European Society for Human Reproduction and Embryology Summary: Men who eat an average of half a serving of soy food a day have lower concentrations of sperm than men who do not eat soy foods. The association was particularly marked in men who were overweight or obese, the study found.
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Isoflavones daidzein, genistein and glycitein are plant-derived compounds with oestrogenic effects that are found mainly in soy beans and soy-derived products.
Animal studies have linked the high consumption of isoflavones with infertility in animals, but so far there has been little evidence of their effect in humans.
Dr Chavarro and his colleagues analysed the intake of 15 soy-based foods in 99 men who had attended a fertility clinic with their partners to be evaluated for sub-fertility between and They asked them how often and how much they had eaten in the previous three months; the foods included tofu, tempeh, tofu or soy sausages, bacon, burgers and mince, soy milk, cheese, yoghurt and ice cream, and other soy products such as roasted nuts, drinks, powders and energy bars.
Different foods have different levels of hadköteles magas vérnyomás 2 fok in them, and so the researchers related the size of the serving to the particular food. For instance, a standard serving of tofu was g and for soy milk it was one cup millilitres.
The men were divided into four groups according to their intake of soy foods and isoflavones. Some men in this group had intakes of soy foods as high as nearly four servings per day.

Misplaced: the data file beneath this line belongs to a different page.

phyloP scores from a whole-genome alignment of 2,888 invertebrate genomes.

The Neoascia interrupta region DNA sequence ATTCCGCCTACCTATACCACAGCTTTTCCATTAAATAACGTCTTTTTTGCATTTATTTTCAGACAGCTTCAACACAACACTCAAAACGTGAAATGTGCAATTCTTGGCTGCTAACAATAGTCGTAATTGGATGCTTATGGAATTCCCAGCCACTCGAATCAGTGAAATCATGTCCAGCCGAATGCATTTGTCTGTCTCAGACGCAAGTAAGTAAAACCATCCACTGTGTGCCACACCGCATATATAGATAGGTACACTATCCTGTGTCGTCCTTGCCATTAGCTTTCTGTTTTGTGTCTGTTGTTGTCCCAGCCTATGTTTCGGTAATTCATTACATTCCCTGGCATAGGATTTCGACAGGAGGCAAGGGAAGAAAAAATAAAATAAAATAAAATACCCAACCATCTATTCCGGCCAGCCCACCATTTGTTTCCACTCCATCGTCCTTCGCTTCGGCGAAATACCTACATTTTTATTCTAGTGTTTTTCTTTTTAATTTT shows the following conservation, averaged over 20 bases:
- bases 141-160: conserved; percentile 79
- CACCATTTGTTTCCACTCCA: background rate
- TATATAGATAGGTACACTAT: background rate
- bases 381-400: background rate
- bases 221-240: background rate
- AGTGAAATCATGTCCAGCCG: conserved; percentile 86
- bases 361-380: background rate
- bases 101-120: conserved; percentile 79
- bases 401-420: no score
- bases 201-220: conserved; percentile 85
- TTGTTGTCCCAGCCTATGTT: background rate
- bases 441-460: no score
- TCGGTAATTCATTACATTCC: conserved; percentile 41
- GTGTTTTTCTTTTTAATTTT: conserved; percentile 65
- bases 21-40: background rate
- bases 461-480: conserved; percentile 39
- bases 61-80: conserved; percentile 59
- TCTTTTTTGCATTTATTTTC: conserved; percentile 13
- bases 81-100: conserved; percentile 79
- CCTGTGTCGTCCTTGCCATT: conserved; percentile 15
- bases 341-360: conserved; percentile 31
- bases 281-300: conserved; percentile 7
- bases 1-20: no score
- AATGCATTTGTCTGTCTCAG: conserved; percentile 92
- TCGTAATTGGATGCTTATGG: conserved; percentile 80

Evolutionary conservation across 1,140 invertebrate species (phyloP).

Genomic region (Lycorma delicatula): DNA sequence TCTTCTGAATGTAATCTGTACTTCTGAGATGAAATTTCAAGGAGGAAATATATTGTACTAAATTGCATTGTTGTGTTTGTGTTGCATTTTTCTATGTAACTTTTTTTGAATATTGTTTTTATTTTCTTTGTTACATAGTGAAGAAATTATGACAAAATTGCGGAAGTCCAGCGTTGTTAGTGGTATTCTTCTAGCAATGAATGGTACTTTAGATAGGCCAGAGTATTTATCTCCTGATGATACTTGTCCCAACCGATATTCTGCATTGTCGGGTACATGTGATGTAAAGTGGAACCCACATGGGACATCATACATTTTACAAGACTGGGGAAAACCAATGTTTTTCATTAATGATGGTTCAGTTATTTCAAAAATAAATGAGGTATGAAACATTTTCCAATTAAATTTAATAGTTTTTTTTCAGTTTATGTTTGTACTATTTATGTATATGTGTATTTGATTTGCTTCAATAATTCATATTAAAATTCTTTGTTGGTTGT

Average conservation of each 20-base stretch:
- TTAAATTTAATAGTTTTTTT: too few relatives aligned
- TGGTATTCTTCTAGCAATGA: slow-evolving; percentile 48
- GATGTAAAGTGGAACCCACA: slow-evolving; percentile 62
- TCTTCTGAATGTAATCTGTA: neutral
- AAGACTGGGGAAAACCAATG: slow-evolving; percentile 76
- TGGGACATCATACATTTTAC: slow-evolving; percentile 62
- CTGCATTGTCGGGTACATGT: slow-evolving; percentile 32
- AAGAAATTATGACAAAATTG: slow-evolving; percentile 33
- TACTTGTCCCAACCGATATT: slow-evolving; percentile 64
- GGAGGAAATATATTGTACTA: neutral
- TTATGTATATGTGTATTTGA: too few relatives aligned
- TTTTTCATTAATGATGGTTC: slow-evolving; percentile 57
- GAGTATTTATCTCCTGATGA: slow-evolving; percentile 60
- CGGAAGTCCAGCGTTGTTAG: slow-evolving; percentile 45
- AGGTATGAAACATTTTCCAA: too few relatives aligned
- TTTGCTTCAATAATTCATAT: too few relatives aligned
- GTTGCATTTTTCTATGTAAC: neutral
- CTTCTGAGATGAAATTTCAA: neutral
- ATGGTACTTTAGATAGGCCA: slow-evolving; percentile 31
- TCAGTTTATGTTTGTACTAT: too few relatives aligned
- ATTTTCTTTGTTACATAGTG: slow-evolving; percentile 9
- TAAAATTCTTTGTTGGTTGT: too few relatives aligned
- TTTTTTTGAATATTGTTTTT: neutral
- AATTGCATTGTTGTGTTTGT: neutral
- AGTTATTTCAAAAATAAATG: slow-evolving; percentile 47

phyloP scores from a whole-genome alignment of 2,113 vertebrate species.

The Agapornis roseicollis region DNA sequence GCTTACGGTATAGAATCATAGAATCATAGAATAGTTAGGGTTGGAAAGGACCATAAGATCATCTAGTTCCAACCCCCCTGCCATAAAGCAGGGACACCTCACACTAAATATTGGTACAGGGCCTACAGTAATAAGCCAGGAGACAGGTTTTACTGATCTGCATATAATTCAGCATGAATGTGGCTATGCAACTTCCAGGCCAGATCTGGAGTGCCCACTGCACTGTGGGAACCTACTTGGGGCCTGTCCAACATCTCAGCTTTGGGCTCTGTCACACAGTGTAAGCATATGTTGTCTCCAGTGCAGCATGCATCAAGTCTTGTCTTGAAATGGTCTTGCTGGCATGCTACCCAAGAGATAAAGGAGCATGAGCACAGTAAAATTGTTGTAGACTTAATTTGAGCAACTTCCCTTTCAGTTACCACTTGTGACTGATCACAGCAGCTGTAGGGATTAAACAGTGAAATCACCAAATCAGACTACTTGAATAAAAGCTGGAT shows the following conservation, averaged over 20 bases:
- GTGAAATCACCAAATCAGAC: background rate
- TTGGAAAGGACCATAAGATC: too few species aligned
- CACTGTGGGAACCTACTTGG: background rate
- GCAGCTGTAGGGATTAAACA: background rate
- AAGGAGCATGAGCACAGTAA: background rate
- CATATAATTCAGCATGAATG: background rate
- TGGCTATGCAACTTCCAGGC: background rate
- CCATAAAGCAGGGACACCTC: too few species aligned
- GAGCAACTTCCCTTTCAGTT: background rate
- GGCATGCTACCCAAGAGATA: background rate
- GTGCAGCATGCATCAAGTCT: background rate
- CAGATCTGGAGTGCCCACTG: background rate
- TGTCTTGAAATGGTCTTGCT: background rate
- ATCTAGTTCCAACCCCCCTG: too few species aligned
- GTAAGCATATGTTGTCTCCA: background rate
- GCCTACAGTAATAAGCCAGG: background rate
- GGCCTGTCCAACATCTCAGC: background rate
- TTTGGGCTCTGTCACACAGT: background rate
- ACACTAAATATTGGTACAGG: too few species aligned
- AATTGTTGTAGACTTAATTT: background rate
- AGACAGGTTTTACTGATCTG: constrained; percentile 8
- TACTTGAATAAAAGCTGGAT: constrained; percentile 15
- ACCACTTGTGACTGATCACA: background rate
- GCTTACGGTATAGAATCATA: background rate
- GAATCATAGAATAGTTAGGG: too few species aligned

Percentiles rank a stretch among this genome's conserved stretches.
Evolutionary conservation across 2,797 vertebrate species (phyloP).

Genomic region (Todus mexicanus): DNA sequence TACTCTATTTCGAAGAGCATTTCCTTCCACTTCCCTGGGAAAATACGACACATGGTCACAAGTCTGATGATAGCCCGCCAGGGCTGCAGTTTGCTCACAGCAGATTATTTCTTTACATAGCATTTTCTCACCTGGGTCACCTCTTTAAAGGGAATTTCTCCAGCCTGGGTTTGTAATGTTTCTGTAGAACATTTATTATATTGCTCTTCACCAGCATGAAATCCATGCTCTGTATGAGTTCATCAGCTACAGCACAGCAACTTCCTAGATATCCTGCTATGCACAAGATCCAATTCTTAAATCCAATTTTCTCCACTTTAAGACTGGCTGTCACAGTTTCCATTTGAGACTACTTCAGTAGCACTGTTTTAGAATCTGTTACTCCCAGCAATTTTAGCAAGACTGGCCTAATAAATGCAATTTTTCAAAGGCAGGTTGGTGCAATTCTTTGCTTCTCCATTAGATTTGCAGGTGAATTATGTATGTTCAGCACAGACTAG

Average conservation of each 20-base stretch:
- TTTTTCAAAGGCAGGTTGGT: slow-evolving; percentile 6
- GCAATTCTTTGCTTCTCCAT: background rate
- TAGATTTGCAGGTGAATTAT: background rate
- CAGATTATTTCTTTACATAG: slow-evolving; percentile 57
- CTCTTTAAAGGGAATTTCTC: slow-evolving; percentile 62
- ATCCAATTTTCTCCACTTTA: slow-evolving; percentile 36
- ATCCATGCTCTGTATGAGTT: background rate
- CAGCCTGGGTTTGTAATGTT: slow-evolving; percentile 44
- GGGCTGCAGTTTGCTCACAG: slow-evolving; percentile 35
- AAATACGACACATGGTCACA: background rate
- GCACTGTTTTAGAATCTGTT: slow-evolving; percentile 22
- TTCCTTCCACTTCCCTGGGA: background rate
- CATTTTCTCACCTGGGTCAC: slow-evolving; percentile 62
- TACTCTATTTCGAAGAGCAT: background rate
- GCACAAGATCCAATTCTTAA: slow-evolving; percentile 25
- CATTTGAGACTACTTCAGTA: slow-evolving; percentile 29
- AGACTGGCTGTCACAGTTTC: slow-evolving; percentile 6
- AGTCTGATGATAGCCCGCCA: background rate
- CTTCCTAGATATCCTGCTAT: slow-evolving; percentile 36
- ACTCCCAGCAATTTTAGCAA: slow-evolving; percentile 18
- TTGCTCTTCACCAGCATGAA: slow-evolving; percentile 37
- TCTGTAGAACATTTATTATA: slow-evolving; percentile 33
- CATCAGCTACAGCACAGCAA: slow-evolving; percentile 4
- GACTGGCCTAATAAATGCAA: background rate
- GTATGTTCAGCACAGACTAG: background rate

They also found the relationship between how to lower blood pressure in minutes foods and sperm concentration was strongest in men with the higher sperm concentrations.
The study does not reveal why soy foods have this effect on sperm, but Dr Chavarro speculates that increased oestrogenic activity may have an adverse effect on the production of sperm by interfering with other hormonal signals. This effect could be strengthened further in overweight and obese men because men with high levels of body fat produce more oestrogen than slimmer men, leading to high overall levels of oestrogen in the body and reproductive organs.
Soy foods are the most important source of phytoestrogens in people in the Western world, and the researchers say they were able to comprehensively assess the men's soy intake. They did not assess intake of isoflavones from other sources, such as bakery products made with soy flour. The researchers say that the clinical significance of their research remains to be determined, and further randomised trials are needed.
Note: Content may be edited for style and length. Journal Reference: Jorge E. ChavarroThomas L. TothSonita M. Sadioand Russ Hauser.
Soy food and isoflavone intake in relation to semen quality parameters among men from an infertility clinic.